Most production servers nowadays run on Linux—be it Debian, Ubuntu, or Centos—thanks to the operating system’s versatility and the fact that it’s free to use. Linux has a wide range of tools to support, manage, monitor, and deploy software applications.
Services and features added to the product application can consume considerable memory. Optimizing memory for Linux servers not only makes applications run smoother and faster, it also reduces the risk of data loss and server crashes. In this article, we will walk through a few ways to optimize memory in Linux.
To optimize memory for Linux machines, we first need to understand how memory works in Linux. We’ll start with some memory terms, discuss how Linux handles memory, and then learn how to troubleshoot and prevent memory issues.
The total amount of memory that one machine can contain is based on the operating system’s architecture. For example, a 32-bit architecture operating system can only support 4 GB of memory while a 64-bit one can support around 128 GB (theoretically, it could support up to 16 EB if hardware capabilities improve).
The entire memory in Linux is called virtual memory—it includes physical memory (often called RAM) and swap space. The physical memory of a system cannot be increased unless we add more RAM. However, the virtual memory can be increased by using swap space from the hard disk.
RAM determines whether your machine can handle high memory-consuming processes. For example, we’ll need at least 1 GB of RAM for 1,000 assets using MongoDB in a production server. To ensure satisfactory performance of the server, the physical memory must exceed what the database needs—otherwise MongoDB will start using swap memory instead, reducing system performance. The reason behind this is that physical memory is accessible in nanoseconds but swap memory only within milliseconds.
Typically, physical memory takes care of storing data for all processes in the computer. But what happens when the physical memory is full? This is when the swap memory comes into play.
When the system is full, inactive pages in memory will be moved to swap memory, consisting of a swap partition, a swap file, or both. A swap partition is a disk partition, whereas a swap file is a file system. Using one or the other boils down to preference, as they’re both valid options.
Disk memory, or hard drive memory, is often bigger than physical memory. While computing, the data for currently running tasks are stored in RAM; if the computer loses power, that data is gone. This is why it’s important to frequently save your work —disk memory saves persistent data.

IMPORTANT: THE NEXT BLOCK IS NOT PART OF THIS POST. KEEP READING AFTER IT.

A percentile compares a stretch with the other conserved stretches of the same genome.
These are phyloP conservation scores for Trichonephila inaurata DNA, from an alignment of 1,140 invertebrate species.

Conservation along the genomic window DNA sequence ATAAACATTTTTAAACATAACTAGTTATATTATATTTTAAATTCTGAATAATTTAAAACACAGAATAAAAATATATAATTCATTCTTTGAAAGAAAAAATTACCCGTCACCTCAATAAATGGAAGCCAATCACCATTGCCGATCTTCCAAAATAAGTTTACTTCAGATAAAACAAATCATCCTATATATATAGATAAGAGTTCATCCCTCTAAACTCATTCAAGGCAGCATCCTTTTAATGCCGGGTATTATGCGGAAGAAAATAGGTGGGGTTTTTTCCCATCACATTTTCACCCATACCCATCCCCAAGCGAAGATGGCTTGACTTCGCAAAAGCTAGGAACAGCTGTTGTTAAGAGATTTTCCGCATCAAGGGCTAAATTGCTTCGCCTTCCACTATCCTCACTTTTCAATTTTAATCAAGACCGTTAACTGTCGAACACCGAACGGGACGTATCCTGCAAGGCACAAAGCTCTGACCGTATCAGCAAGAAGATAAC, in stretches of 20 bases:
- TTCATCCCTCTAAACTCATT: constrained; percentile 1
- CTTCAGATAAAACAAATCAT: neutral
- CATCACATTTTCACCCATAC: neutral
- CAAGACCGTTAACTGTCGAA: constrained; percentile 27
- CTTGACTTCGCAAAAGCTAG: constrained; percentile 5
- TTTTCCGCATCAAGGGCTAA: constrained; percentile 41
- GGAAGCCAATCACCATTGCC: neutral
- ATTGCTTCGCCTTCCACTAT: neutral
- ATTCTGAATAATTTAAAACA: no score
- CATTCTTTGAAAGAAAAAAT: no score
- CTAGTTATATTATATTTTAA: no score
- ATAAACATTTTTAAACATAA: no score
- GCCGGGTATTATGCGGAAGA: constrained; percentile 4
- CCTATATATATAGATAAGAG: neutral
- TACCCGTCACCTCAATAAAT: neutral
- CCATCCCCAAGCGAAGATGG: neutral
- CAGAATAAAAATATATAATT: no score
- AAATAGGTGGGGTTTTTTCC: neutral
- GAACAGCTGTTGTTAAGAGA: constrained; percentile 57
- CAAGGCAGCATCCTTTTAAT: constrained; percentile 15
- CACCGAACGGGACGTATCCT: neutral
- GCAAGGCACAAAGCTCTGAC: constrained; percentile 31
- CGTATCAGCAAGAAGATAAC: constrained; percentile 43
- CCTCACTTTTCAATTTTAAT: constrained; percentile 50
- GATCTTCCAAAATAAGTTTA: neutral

Below is a flow diagram demonstrating how data is processed in Linux.
Data from the user, computer processes, and HDD is sent to RAM. If needed, RAM will store and send it back to the user or HDD. If the data needs to be persistent, RAM will send it to the CPU.
To detect memory problems and optimize memory in Linux, we’ll need one of several tools.
Hardware problems can directly affect memory optimization. Let’s say, for example, that your website is running slow and a local program has slowed to a crawl. To see whether this is due to a RAM problem, you’ll need to remove RAM modules and test them to determine which one is at fault.
dmidecode can help retrieve system hardware information while checking for hardware problems. The
dmidecode tool helps display your system management BIOS in the table content.
For example, run
This will show the below information about memory.
Not having enough free space to run tasks is one of the most common reasons behind a slow computer. To check for available free space in your machine, you can use the free command.
This will show the free space of memory in GB.Fig. 3: Information about free memory space in the machine
There are multiple command line tools to check CPU usage and memory, including
htop, vmstat, and
Fig. 4: htop showing real-time information about current running processes
htop displays real-time information about CPU processes.
vmstat shows information about CPU, memory, system processes, paging, interrupts, and CPU scheduling.
For example, run
vmstat -a -S M
This will show information about memory in MB.Fig. 5: Memory information in MB
ps gives us information about running processes in Linux.
ps -aux shows all running processes.